As a specialist learning transfer organisation, I’m sure you won’t be surprised to hear that we hold learning and personal growth as a core part of working at Lever. We’re not the only ones – more and more often now employees want more than money from a role. Meaning and purpose is important to them, so it should be important to employers as well.
We believe learning is an integral part of the strategy for successful organisations. Create an individual budget for each full timer to spend on their own learning and development each year. Build a team of mentors to coach and support the virtual contractors. Generate a support network so that there is always someone to go to with an issue – and never a question too small to be asked. And don’t forget 1:1s! It’s so important to hold them weekly, even more so when you aren’t in the same office so can’t ‘shout’ across desks at each other. Be sure to hold fairly regular developmental reviews where you look at the bigger picture rather than focusing on the weekly 1:1 things.
If possible, try to get the team together for face to face team days every year or so, and integrate learning new skills as one of the main features for that day.
Pick up the phone
Never underestimate the value of picking up the phone. For some things, it can be tempting to send a quick email or Skype message whenever there is something to discuss. Conversely, you might hold off on important meetings or performance conversations until you’re face to face with your virtual employee. This delays clear communication which is the lifeblood of a relationship.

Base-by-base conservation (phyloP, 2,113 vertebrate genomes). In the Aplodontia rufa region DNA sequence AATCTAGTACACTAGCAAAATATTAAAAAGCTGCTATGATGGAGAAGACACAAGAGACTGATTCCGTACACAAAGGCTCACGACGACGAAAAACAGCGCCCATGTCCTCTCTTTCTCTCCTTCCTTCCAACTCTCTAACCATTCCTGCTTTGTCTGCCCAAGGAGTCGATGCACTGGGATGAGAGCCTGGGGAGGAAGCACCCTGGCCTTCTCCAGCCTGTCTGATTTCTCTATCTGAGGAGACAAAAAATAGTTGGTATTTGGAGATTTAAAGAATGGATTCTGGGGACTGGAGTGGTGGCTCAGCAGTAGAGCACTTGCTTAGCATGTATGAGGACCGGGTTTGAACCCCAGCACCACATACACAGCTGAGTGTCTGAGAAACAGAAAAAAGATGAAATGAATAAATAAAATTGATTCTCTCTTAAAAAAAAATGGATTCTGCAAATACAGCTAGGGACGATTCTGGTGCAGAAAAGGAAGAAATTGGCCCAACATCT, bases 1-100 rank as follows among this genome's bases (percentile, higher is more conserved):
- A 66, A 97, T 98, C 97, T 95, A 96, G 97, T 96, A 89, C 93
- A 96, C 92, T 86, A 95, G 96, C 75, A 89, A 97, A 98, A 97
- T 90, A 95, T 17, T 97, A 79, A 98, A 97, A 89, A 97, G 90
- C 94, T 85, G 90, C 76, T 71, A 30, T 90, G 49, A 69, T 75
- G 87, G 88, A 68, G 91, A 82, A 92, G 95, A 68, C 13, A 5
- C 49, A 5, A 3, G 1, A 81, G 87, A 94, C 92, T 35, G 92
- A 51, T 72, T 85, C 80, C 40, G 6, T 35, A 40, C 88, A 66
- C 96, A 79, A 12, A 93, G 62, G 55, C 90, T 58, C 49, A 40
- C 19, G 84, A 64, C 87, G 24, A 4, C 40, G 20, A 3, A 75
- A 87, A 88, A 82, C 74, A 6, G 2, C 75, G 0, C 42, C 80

Consider picking up the telephone instead for these kinds of conversations. The phone is such a powerful medium. It can easily create the opportunity for clarity with anything that needs to be discussed. Using the telephone for a performance conversation or such like means the individual can’t see you so they feel less self-conscious, therefore more likely to be open, honest and vulnerable. The phone will connect you with your virtual team members on a more personal level. Don’t be afraid to create structure with a brief agenda for your calls. We’ve been amazed at the quality of relationships we have created over the phone with people on our team we have never met!
Thanks to Jennifer Arnold-Levy on our Australian team and Sheryl Pope on our European team who both encouraged us to share what works well for our virtual team. Would love to hear what other tips you have for working with a virtual team – feel free to comment below.